CAMP GEIGER, NC, UNITED STATES
CAMP GEIGER, N.C. - The morning of May 26 started like any other day for Sgt. Kirby D. Kuhn and Sgt. William P. Goodacre, Company F, Combat Training Battalion, School of Infantry – East combat instructors. They brushed their teeth. Put their uniforms on. Then, headed to work to train the Marines freshly graduated from Marine Corps Recruit Depot Parris Island, S.C., in advanced weapons techniques.
As their platoon finished its practical application exam of the M203 grenade launcher, Goodacre walked behind the formation. He heard a choking sound as one of his Marines fell to the deck aboard Camp Geiger, a satellite base of Marine Corps Base Camp Lejeune, N.C .
“As soon as that happened, I ran over there and told all the students to look forward and said for a fellow instructor to get the students out of there and around the corner from where we were and to call 911,” Goodacre said. “It looked like she was seizing so I tilted her onto her side and yelled for a corpsman.”
The young Marine stopped breathing.
Kuhn ran over to help Goodacre get the student Marine to breathe again.
“When I ran over, Goodacre had a female Marine on her side because that’s what you are suppose to do when the victim is seizing,” Kuhn said. “She was blue, very blue, and her lips were purple. We decided immediately to perform cardiopulmonary resuscitation.”
The combat instructors take CPR classes and teach their Marines basic life saving skills during the training cycle.
Staff Sgt. Juanita C. Towns, a fellow combat instructor, followed Kuhn to the fallen Marine and helped the other rescuers put her on her back. She began doing chest compressions while Kuhn began mouth-to-mouth resuscitation by way of the tilt-head chin-lift method. Kuhn attempted to clear the Marine’s airway by closing her nostrils and breathing twice into her mouth every 30 compressions while Goodacre checked the Marine’s pulse.
“After a few tries, it sounded like she was snoring,” Kuhn said. “We tried to wake her up, but her eyes were still rolled into the back of her head. After about a minute of her doing the snoring thing, she started seizing again.”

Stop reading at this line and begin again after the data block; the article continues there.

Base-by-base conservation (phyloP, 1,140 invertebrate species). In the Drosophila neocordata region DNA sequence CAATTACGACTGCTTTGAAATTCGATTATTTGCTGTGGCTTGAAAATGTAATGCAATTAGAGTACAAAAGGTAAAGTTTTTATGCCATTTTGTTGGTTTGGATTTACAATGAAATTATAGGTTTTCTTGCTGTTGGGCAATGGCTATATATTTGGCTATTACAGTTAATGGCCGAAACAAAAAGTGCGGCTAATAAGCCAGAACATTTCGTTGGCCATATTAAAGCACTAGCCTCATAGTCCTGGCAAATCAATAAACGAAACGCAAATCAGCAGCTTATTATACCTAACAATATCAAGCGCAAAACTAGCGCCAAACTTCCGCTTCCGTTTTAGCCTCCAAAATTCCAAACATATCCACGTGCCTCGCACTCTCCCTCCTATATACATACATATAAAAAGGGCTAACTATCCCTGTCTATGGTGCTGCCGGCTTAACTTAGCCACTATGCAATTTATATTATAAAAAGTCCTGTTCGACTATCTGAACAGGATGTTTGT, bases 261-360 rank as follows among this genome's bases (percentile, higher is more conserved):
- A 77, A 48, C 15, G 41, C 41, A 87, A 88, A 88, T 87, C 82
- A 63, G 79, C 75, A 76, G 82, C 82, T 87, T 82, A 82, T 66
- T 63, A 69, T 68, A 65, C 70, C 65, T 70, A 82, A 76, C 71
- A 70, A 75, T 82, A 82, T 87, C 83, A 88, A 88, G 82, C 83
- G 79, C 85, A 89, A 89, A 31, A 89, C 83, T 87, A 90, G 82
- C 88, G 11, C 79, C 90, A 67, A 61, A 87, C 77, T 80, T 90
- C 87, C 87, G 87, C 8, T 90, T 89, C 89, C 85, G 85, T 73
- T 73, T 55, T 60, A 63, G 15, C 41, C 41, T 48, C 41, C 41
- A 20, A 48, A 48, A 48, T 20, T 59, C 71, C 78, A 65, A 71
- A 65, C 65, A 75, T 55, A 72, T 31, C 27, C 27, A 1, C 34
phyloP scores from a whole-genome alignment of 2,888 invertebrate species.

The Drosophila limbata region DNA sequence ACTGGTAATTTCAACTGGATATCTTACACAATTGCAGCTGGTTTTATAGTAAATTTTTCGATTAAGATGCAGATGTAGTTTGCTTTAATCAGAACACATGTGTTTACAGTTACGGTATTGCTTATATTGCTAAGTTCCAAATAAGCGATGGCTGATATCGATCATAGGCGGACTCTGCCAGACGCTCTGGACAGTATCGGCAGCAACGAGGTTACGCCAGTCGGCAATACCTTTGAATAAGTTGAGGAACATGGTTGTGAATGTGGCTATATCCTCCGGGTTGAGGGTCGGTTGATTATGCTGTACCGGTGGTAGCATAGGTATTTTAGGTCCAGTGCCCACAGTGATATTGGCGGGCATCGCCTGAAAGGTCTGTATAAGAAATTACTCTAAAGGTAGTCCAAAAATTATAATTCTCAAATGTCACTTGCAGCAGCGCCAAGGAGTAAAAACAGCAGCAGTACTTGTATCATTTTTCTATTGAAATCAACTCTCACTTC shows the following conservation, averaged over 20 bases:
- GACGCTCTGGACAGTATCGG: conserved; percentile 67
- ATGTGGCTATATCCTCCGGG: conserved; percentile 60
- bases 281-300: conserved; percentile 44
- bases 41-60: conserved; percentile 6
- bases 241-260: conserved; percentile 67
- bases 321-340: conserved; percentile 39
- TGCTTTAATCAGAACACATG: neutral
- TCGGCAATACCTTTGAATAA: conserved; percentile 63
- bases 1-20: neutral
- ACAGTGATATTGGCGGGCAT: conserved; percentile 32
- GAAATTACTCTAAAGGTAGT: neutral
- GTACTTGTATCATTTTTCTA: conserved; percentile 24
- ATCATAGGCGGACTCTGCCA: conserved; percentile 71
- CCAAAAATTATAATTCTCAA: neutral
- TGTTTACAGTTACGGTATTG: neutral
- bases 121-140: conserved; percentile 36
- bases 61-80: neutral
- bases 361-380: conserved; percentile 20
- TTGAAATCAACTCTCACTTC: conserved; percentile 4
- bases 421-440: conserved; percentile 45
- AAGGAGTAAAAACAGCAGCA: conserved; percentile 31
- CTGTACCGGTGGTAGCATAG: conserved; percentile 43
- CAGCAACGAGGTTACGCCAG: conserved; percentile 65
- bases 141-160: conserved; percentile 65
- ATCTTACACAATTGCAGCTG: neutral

The combat instructors could tell the Marine was not breathing again and continued CPR.
“When I tried to do the tilt-head chin-lift method, her jaw was locked, and I couldn’t get her mouth open,” Kuhn said.
“Goodacre massaged her jaw with his knuckles and managed to get her mouth open. Towns sacrificed her fingers to hold the Marine’s mouth open so I could perform the breathing resuscitation again.”
Kuhn and Staff Sgt. Michael A. Poklembo, the primary instructor during the M203 practical application, attempted to clear her airway, but were unable to.
“She stopped breathing again, so I started compressions again and Towns held her mouth open,” Goodacre said. “After about five compressions she started breathing again.”
Kuhn added after those compressions, her eyes were alert and looking around, but still unresponsive. The emergency medical team then arrived to get the Marine to the hospital.
“I thought that Marine was going to die. During the whole compressions and CPR, there was this somberness in the air,” Kuhn said. “But, she came back. She’s alive now because we did what we had to do. It’s our jobs as combat instructors to ensure our student’s welfare. To me, we were just doing our job.”
The combat instructors adapted to the situation and overcame the obstacles preventing their Marine from breathing and saved her life.
“My first thought that morning was ‘Today is going to be a good day,’” said Kuhn.
For their actions, Kuhn and Goodacre received Navy and Marine Corps Achievement Medals during a ceremony in front of their students, June 17.
||CAMP GEIGER, NC, US
This work, Combat instructors fight off death, save students' life, by Cpl Charles Clark, identified by DVIDS, is free of known copyright restrictions under U.S. copyright law.